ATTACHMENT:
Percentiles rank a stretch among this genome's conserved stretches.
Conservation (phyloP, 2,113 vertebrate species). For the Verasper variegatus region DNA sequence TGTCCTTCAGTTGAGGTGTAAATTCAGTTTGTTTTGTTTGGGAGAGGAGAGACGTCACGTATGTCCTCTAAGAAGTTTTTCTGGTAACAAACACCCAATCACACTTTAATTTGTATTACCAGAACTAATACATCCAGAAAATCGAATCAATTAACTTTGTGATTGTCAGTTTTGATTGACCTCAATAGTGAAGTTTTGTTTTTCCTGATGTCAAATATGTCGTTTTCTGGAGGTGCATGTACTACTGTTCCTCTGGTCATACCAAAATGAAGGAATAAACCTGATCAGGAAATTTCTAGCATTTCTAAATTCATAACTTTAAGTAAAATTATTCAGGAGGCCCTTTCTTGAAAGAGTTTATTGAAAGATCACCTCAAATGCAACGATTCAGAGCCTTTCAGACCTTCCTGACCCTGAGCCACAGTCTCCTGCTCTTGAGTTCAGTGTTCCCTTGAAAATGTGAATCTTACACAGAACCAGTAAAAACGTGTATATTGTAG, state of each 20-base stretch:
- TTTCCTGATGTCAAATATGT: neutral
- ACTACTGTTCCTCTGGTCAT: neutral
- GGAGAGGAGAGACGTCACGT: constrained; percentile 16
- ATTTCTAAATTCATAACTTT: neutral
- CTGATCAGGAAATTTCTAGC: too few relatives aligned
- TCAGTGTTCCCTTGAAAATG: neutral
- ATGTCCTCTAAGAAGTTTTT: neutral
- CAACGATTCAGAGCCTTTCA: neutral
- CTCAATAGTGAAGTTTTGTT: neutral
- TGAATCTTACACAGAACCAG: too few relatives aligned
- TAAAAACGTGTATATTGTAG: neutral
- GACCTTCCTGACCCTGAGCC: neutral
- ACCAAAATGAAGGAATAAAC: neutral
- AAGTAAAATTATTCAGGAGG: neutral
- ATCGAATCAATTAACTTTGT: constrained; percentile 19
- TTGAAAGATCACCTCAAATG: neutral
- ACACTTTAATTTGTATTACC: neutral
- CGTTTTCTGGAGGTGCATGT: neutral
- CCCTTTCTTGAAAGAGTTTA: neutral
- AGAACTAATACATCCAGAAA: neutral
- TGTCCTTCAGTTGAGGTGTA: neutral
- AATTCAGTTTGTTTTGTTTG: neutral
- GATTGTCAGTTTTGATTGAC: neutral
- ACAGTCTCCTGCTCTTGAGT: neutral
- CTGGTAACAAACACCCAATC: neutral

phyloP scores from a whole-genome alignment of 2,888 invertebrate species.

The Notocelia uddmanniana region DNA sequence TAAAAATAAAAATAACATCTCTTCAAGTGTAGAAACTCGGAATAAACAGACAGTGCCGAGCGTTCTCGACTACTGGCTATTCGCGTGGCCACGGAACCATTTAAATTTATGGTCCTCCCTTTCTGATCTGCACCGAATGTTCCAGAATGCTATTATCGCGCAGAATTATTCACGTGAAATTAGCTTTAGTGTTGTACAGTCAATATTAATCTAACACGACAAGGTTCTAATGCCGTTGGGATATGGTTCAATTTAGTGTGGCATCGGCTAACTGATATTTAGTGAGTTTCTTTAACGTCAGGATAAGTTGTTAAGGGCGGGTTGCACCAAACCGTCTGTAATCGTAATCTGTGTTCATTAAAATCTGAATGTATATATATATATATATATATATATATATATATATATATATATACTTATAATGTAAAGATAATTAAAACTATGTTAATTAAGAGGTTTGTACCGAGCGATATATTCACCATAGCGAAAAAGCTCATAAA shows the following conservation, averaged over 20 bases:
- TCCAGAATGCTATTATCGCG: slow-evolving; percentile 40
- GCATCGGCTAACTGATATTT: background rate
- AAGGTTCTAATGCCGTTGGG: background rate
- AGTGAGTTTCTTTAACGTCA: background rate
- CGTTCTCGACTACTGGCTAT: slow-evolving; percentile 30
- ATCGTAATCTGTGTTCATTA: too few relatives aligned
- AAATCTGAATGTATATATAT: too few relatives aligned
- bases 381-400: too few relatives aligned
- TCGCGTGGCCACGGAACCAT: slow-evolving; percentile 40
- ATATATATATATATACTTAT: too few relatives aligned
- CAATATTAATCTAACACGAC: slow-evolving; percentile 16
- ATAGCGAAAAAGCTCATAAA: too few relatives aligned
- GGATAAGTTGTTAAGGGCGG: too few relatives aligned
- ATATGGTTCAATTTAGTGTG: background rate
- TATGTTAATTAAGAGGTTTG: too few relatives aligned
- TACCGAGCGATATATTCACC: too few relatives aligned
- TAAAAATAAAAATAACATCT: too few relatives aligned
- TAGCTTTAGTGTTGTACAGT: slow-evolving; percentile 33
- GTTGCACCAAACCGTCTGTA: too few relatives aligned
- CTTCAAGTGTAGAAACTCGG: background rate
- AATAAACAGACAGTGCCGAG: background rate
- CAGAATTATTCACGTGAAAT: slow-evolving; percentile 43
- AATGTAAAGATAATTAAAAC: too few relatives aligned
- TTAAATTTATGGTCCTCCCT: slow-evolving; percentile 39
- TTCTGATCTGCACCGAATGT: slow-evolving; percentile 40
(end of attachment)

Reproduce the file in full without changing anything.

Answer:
Percentiles rank a stretch among this genome's conserved stretches.
Conservation (phyloP, 2,113 vertebrate species). For the Verasper variegatus region DNA sequence TGTCCTTCAGTTGAGGTGTAAATTCAGTTTGTTTTGTTTGGGAGAGGAGAGACGTCACGTATGTCCTCTAAGAAGTTTTTCTGGTAACAAACACCCAATCACACTTTAATTTGTATTACCAGAACTAATACATCCAGAAAATCGAATCAATTAACTTTGTGATTGTCAGTTTTGATTGACCTCAATAGTGAAGTTTTGTTTTTCCTGATGTCAAATATGTCGTTTTCTGGAGGTGCATGTACTACTGTTCCTCTGGTCATACCAAAATGAAGGAATAAACCTGATCAGGAAATTTCTAGCATTTCTAAATTCATAACTTTAAGTAAAATTATTCAGGAGGCCCTTTCTTGAAAGAGTTTATTGAAAGATCACCTCAAATGCAACGATTCAGAGCCTTTCAGACCTTCCTGACCCTGAGCCACAGTCTCCTGCTCTTGAGTTCAGTGTTCCCTTGAAAATGTGAATCTTACACAGAACCAGTAAAAACGTGTATATTGTAG, state of each 20-base stretch:
- TTTCCTGATGTCAAATATGT: neutral
- ACTACTGTTCCTCTGGTCAT: neutral
- GGAGAGGAGAGACGTCACGT: constrained; percentile 16
- ATTTCTAAATTCATAACTTT: neutral
- CTGATCAGGAAATTTCTAGC: too few relatives aligned
- TCAGTGTTCCCTTGAAAATG: neutral
- ATGTCCTCTAAGAAGTTTTT: neutral
- CAACGATTCAGAGCCTTTCA: neutral
- CTCAATAGTGAAGTTTTGTT: neutral
- TGAATCTTACACAGAACCAG: too few relatives aligned
- TAAAAACGTGTATATTGTAG: neutral
- GACCTTCCTGACCCTGAGCC: neutral
- ACCAAAATGAAGGAATAAAC: neutral
- AAGTAAAATTATTCAGGAGG: neutral
- ATCGAATCAATTAACTTTGT: constrained; percentile 19
- TTGAAAGATCACCTCAAATG: neutral
- ACACTTTAATTTGTATTACC: neutral
- CGTTTTCTGGAGGTGCATGT: neutral
- CCCTTTCTTGAAAGAGTTTA: neutral
- AGAACTAATACATCCAGAAA: neutral
- TGTCCTTCAGTTGAGGTGTA: neutral
- AATTCAGTTTGTTTTGTTTG: neutral
- GATTGTCAGTTTTGATTGAC: neutral
- ACAGTCTCCTGCTCTTGAGT: neutral
- CTGGTAACAAACACCCAATC: neutral

phyloP scores from a whole-genome alignment of 2,888 invertebrate species.

The Notocelia uddmanniana region DNA sequence TAAAAATAAAAATAACATCTCTTCAAGTGTAGAAACTCGGAATAAACAGACAGTGCCGAGCGTTCTCGACTACTGGCTATTCGCGTGGCCACGGAACCATTTAAATTTATGGTCCTCCCTTTCTGATCTGCACCGAATGTTCCAGAATGCTATTATCGCGCAGAATTATTCACGTGAAATTAGCTTTAGTGTTGTACAGTCAATATTAATCTAACACGACAAGGTTCTAATGCCGTTGGGATATGGTTCAATTTAGTGTGGCATCGGCTAACTGATATTTAGTGAGTTTCTTTAACGTCAGGATAAGTTGTTAAGGGCGGGTTGCACCAAACCGTCTGTAATCGTAATCTGTGTTCATTAAAATCTGAATGTATATATATATATATATATATATATATATATATATATATATATACTTATAATGTAAAGATAATTAAAACTATGTTAATTAAGAGGTTTGTACCGAGCGATATATTCACCATAGCGAAAAAGCTCATAAA shows the following conservation, averaged over 20 bases:
- TCCAGAATGCTATTATCGCG: slow-evolving; percentile 40
- GCATCGGCTAACTGATATTT: background rate
- AAGGTTCTAATGCCGTTGGG: background rate
- AGTGAGTTTCTTTAACGTCA: background rate
- CGTTCTCGACTACTGGCTAT: slow-evolving; percentile 30
- ATCGTAATCTGTGTTCATTA: too few relatives aligned
- AAATCTGAATGTATATATAT: too few relatives aligned
- bases 381-400: too few relatives aligned
- TCGCGTGGCCACGGAACCAT: slow-evolving; percentile 40
- ATATATATATATATACTTAT: too few relatives aligned
- CAATATTAATCTAACACGAC: slow-evolving; percentile 16
- ATAGCGAAAAAGCTCATAAA: too few relatives aligned
- GGATAAGTTGTTAAGGGCGG: too few relatives aligned
- ATATGGTTCAATTTAGTGTG: background rate
- TATGTTAATTAAGAGGTTTG: too few relatives aligned
- TACCGAGCGATATATTCACC: too few relatives aligned
- TAAAAATAAAAATAACATCT: too few relatives aligned
- TAGCTTTAGTGTTGTACAGT: slow-evolving; percentile 33
- GTTGCACCAAACCGTCTGTA: too few relatives aligned
- CTTCAAGTGTAGAAACTCGG: background rate
- AATAAACAGACAGTGCCGAG: background rate
- CAGAATTATTCACGTGAAAT: slow-evolving; percentile 43
- AATGTAAAGATAATTAAAAC: too few relatives aligned
- TTAAATTTATGGTCCTCCCT: slow-evolving; percentile 39
- TTCTGATCTGCACCGAATGT: slow-evolving; percentile 40